Mitt Romney and his departure from Bain
Why does it matter when Mitt Romney left Bain Capital?
Millions of dollars of attack ads by the Obama campaign are hanging in the balance. If Romney left Bain in February 1999, when he departed to run the Olympics, then a number of business deals that went sour (such as KB Toys) can’t be counted as part of Romney’s tenure. If he actually left in 2002, as the Obama campaign alleges, then those deals are fair game.
We have looked at this issue before, back in January, and thought we had settled it.
But now the Boston Globe has raised the issue again. The story seems to hinge on a quote from a former Securities and Exchange Commission member, which would have more credibility if the Globe had disclosed she was a regular contributor to Democrats. (Interestingly, “The Real Romney,” a book on the former Massachusetts governor, by Boston Globe reporters, states clearly that he left Bain when he went to run the Olympics and details the turmoil that ensued when he suddenly quit, nearly breaking up the partnership)
We’re considering whether to once again take a deeper look at this, though it really feels like Groundhog Day again. There appears to be some confusion about how partnerships are structured and managed, or what SEC documents mean. (Just because you are listed as an owner of shares does not mean you have a managerial role.)
To accept some of the claims, one would have to believe that Romney, with the advice of his lawyers, lied on government documents and committed a criminal offense. Moreover, you would have to assume he willingly gave up his share to a few years of retirement earnings — potentially worth millions of dollars — so he could say his retirement started in 1999.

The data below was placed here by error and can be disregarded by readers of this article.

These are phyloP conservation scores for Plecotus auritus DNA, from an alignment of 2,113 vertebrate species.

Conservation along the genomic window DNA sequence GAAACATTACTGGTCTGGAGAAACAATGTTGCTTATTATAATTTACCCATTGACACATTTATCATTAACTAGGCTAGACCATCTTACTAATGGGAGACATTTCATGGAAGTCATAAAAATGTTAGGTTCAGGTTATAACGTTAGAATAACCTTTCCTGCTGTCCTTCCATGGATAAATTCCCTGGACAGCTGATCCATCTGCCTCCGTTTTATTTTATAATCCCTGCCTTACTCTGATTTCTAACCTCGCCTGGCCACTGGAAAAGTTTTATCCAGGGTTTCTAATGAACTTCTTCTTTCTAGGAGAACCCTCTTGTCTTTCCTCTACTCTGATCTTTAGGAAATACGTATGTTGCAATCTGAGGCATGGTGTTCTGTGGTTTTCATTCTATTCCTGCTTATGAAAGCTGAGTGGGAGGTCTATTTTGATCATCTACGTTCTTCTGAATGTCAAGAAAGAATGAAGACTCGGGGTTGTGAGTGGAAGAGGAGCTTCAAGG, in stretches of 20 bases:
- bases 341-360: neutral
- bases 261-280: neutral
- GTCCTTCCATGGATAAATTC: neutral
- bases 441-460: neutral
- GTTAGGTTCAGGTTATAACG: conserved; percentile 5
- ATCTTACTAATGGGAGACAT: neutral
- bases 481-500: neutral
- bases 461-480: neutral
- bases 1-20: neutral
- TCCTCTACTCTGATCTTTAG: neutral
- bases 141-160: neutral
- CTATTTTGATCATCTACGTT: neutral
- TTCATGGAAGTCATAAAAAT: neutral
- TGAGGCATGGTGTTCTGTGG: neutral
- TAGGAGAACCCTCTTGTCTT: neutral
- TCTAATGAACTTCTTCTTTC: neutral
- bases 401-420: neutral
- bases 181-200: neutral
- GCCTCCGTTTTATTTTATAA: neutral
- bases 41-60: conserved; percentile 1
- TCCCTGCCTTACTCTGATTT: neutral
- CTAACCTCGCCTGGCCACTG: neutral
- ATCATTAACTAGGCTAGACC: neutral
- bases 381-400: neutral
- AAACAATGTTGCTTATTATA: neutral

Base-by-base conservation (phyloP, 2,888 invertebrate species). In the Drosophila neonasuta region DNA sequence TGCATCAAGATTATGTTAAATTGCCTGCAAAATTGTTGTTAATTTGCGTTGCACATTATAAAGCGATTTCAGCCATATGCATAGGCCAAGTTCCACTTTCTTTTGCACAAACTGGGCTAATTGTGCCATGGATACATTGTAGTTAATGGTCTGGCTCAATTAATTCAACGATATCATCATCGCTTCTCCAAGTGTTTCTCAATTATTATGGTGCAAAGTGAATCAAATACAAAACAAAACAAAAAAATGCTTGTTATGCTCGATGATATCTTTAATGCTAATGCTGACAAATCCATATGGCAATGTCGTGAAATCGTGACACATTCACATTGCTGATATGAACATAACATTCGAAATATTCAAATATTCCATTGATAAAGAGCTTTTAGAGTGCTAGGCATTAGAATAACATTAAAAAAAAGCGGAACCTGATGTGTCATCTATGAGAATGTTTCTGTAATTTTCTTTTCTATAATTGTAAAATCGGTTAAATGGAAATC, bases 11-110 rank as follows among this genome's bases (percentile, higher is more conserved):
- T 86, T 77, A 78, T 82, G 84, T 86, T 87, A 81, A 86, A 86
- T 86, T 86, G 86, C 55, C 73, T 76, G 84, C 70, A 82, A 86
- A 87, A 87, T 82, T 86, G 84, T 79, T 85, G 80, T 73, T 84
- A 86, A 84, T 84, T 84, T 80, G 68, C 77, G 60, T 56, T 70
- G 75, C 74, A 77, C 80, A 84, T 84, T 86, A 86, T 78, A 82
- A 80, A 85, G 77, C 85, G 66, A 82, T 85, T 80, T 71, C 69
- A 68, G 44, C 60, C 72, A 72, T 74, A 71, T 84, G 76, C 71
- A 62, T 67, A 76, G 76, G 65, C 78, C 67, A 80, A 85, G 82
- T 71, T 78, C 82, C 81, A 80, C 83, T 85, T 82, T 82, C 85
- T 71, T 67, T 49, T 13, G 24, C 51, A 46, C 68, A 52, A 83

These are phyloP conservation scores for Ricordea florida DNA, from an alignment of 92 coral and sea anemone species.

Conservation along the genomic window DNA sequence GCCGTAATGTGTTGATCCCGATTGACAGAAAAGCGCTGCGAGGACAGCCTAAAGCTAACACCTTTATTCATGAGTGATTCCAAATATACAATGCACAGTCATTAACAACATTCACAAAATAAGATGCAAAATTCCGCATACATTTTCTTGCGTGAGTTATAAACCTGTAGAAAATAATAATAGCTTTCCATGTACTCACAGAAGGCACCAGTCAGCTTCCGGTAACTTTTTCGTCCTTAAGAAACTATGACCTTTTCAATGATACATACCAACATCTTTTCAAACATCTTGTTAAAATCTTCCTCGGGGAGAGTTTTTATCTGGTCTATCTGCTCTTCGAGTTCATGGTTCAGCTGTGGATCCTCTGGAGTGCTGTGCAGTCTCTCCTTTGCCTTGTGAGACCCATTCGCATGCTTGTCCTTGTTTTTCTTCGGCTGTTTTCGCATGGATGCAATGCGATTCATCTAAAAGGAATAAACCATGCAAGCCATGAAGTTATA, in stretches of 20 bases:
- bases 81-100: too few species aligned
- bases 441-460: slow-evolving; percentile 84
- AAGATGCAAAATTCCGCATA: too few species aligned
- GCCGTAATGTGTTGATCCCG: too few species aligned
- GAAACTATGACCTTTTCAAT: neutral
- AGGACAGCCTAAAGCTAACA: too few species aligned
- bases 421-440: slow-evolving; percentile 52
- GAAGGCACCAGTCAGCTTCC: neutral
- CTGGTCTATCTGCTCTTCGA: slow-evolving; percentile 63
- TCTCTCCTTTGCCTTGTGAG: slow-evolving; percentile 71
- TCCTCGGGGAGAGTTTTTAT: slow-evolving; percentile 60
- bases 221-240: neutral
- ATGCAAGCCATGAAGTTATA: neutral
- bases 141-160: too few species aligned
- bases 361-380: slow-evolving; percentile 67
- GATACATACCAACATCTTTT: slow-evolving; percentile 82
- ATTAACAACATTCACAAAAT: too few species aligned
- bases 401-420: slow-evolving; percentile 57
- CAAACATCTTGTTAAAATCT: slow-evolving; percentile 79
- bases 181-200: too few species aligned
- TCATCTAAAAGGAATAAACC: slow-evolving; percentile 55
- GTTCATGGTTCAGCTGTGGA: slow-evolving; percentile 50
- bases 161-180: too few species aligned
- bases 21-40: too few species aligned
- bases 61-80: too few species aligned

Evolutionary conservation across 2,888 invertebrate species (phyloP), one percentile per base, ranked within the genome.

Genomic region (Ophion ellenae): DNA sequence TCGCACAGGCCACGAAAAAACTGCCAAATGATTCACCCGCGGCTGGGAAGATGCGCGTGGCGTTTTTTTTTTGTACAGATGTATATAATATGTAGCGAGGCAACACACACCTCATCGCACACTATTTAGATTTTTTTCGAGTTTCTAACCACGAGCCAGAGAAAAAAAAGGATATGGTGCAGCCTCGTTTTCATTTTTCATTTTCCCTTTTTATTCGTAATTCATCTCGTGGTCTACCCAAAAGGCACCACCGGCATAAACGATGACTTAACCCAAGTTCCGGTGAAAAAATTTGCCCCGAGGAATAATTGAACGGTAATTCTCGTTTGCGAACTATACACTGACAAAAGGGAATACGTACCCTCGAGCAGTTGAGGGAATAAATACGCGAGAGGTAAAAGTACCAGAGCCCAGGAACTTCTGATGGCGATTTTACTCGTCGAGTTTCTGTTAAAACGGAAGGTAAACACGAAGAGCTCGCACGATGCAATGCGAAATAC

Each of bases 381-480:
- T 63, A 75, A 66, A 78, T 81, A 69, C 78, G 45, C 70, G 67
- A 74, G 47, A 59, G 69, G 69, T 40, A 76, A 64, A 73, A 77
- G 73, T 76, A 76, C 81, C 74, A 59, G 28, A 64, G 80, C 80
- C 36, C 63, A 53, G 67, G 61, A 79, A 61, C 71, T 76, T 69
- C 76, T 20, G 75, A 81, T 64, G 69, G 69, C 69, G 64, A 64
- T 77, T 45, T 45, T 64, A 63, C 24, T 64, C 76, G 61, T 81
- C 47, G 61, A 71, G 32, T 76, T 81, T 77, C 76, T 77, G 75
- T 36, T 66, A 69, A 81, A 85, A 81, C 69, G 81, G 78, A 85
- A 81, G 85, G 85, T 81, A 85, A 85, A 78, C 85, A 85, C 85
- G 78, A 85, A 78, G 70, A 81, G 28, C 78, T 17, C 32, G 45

UPDATE: Fortune obtained the offering documents for a Bain Capital Fund circulating in June 2000, as well as a fund in 2001. None of the documents show that Romney was listed as being among the “key investment professionals.” As Fortune put it, “the contemporaneous Bain documents show that Romney was indeed telling the truth about no longer having operational input at Bain -- which, one should note, is different from no longer having legal or financial ties to the firm.”
For interested readers, below is a summary of what we, FactCheck.org and Fortune magazine have previously concluded.
A 2002 statement he filed with the Massachusetts State Ethics Commission on his financial interests lists ownership of various Bain entities, some of which appear to intersect with the funds that invested in KB Toys. The document says that Romney is “a passive, limited partner [with] no management capacity” in many of these funds.
In the Massachusetts document, Romney is also listed as 100 percent owner of “Bain Capital Inc.” But there is less than meets the eye here. Bain Capital Inc. was the management firm, which was paid a management fee to run the funds and actually made virtually no profit, since it existed to pay salaries and expenses. After Romney formally left Bain in 2001, a new entity called “Bain Capital LLC” took over the management function.
By virtually all accounts, Romney was focused on the Olympics in the 1999-2002 period. Yet because Romney had not legally separated from Bain, his name is littered across Securities and Exchange Commission filings concerning Bain Capital deals during this period. The crazy quilt of private-equity structures, in some ways, makes his ownership appear even more ominous, as the filings list hundreds of thousands of shares controlled by Romney.
Even so, it is a real stretch to claim that Romney — himself — “closed” these stores. No evidence has emerged that he was involved in the KB Toys transaction. Indeed, when creditors sued over the dividend payment, they named six Bain-controlled entities and three Bain executives who had served on the board of KB Holdings.